Cinderella and The Rough Faced Girl
The two versions of Cinderella, “Cinderella” by Charles Perrault and “Oochigeaskw – The Rough Faced Girl “, the Native American version, although from completely different cultural backgrounds are very similar in their purpose. They tell the cynical and impatient folks that being good always pays off in the end.
In Perrault’s version, Cinderella was described as kind to animals, obedient, generous and thoughtful which are the characteristics of inner beauty. “He had likewise, by another wife, a young daughter, but of unparalleled goodness and sweetness of temper….” (Perrault, 591). Cinderella’s step sisters lacked inner beauty completely for they were described as “haughty” and “proud”.
In the Native American version, the Rough Faced Girl was also described as obedient, kind and modest which were the characteristics of inner beauty. The sisters were described to have lacked it.
Interestingly, although both these stories are from completely different cultures, both of them had the same criteria for inner beauty. Both these stories give an impression that the ones with inner beauty is taken advantage of by the others. This is definitely true in our society today as we see so many naïve people being taken for a ride by the apparently smart ones. The definition of inner beauty in today’s society has definitely changed and now, speaking out against injustice, giving one’s opinions, being worldly wise and street smart is looked upon as inner beauty.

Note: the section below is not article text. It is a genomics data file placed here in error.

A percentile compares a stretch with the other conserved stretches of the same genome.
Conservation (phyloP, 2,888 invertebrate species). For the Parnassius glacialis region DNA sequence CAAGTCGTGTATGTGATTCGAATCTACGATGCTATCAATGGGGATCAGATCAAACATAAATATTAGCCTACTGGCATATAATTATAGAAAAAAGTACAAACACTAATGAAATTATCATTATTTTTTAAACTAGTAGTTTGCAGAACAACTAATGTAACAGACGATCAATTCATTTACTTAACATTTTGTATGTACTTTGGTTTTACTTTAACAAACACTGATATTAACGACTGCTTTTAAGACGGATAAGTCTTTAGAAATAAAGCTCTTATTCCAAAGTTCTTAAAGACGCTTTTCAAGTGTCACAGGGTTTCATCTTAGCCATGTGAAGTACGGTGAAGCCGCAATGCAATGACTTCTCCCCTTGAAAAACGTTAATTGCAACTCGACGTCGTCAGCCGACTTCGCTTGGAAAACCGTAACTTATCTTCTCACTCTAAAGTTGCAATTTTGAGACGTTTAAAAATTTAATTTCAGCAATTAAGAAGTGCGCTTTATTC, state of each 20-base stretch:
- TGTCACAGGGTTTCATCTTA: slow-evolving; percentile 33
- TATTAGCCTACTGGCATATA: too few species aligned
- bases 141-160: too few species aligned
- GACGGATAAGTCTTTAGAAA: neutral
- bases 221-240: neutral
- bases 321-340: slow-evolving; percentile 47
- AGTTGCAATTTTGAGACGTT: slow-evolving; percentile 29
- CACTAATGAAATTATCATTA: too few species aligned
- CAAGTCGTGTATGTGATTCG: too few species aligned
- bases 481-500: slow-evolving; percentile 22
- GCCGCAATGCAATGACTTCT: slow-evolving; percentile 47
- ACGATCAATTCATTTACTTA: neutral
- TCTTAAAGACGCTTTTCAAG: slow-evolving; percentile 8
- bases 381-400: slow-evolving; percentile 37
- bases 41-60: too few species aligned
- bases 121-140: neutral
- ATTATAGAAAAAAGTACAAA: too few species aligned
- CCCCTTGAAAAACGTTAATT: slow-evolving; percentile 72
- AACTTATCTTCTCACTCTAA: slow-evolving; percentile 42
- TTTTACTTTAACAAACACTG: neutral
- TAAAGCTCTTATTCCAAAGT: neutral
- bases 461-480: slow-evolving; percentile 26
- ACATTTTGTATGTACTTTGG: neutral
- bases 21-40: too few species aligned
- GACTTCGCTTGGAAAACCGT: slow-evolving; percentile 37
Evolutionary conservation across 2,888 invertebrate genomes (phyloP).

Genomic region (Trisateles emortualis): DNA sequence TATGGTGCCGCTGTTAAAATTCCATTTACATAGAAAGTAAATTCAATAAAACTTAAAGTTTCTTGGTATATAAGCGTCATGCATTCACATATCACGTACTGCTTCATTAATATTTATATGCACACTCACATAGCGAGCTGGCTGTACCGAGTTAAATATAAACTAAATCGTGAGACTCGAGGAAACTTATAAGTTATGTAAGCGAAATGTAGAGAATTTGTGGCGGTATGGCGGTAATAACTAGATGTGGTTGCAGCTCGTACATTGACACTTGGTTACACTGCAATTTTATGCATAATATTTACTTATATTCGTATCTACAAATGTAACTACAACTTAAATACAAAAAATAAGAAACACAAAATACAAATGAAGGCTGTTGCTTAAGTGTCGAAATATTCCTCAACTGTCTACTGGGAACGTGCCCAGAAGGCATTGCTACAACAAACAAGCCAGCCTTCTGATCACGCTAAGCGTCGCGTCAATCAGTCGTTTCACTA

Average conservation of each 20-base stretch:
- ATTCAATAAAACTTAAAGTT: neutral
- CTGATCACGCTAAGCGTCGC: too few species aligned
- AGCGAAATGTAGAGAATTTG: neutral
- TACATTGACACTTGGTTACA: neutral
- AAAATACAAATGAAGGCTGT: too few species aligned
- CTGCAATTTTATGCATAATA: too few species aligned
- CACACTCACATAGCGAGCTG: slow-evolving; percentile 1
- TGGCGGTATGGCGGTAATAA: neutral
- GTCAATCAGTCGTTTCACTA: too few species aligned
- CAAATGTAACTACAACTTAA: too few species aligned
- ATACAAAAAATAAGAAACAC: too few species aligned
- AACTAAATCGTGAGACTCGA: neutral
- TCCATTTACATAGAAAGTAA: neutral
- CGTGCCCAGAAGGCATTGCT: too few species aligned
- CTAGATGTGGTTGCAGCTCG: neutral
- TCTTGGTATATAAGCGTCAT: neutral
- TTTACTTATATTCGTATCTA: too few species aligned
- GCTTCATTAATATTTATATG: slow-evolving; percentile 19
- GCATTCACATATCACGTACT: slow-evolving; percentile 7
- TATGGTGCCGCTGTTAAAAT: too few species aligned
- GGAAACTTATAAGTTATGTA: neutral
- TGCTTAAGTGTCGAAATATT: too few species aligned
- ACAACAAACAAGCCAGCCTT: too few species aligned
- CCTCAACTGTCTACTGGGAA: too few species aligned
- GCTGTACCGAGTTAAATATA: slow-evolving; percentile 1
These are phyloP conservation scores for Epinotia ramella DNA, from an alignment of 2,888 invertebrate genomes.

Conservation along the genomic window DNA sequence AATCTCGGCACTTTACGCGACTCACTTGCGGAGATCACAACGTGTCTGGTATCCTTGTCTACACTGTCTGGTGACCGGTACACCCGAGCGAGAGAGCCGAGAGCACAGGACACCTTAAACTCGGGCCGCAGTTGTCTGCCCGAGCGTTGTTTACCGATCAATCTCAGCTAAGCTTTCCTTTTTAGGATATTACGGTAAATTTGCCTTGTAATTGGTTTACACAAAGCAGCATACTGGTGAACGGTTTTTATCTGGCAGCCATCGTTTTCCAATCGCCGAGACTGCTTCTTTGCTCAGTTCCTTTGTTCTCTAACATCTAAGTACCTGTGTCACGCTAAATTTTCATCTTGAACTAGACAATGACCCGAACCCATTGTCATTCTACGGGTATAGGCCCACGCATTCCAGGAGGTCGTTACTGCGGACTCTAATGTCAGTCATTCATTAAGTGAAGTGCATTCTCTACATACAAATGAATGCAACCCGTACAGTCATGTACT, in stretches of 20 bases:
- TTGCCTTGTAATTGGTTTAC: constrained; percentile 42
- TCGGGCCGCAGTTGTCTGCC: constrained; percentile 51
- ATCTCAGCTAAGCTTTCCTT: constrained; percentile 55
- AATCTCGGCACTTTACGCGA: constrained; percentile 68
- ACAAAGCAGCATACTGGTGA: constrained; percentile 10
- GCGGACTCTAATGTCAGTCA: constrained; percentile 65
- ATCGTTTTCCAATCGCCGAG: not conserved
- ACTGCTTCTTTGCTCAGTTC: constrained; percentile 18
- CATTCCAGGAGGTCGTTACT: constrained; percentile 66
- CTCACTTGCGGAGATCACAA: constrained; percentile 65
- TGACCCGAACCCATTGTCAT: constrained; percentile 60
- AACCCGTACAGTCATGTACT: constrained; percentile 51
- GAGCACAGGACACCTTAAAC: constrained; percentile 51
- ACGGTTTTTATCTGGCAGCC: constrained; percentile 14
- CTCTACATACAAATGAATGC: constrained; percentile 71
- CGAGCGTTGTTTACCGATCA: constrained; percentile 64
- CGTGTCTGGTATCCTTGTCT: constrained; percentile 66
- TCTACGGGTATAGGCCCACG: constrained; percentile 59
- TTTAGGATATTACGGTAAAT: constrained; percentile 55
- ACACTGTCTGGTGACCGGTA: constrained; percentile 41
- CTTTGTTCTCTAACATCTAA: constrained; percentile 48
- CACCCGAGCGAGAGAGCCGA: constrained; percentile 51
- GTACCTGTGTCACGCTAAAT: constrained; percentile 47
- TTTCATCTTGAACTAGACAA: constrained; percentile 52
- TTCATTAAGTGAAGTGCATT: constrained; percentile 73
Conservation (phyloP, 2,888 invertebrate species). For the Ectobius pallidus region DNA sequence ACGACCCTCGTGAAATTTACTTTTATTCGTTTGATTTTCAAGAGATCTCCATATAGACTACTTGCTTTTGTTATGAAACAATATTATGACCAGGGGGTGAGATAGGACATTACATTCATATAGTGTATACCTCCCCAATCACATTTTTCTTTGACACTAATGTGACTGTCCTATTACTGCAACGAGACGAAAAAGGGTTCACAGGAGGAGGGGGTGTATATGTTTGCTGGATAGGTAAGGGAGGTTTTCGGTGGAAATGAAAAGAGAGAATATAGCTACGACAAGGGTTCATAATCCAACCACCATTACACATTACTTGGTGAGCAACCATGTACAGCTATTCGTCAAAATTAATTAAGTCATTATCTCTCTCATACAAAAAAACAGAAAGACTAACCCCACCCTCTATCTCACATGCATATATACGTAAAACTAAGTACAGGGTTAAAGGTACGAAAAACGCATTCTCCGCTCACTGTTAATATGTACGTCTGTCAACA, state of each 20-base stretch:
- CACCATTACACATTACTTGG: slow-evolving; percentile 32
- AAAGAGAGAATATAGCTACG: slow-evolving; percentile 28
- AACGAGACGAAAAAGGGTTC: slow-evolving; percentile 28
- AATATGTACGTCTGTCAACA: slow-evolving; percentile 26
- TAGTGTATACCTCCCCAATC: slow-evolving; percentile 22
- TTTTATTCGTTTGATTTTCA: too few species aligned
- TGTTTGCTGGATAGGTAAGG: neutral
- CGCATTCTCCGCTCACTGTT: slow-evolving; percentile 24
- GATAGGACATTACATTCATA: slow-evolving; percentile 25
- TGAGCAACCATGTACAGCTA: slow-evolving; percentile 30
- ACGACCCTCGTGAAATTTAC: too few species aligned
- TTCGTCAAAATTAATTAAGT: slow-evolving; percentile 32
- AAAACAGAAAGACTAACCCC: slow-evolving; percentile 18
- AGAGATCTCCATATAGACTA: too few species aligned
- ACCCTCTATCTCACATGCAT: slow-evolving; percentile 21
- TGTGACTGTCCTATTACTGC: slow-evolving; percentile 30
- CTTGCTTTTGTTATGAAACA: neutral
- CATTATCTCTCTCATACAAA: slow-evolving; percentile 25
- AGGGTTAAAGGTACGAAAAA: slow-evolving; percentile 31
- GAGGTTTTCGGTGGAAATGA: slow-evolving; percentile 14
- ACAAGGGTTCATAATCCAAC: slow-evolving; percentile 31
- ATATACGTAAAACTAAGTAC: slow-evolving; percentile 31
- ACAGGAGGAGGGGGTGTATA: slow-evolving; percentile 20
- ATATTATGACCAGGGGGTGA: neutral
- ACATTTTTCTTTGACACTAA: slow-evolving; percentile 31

In the story “Cinderella” by Perrault, Cinderella is said to have been very beautiful even outwardly but the rags that she wore masked it. When the fairy godmother changed Cinderella’s rags to beautiful clothes, her outward beauty was remarkably unmistakable. She suddenly changed from looking like a simpleton to a magically beautiful looking girl whom the Prince fell head over heels in love with and got all the women from “good families” envious. Perrault says that...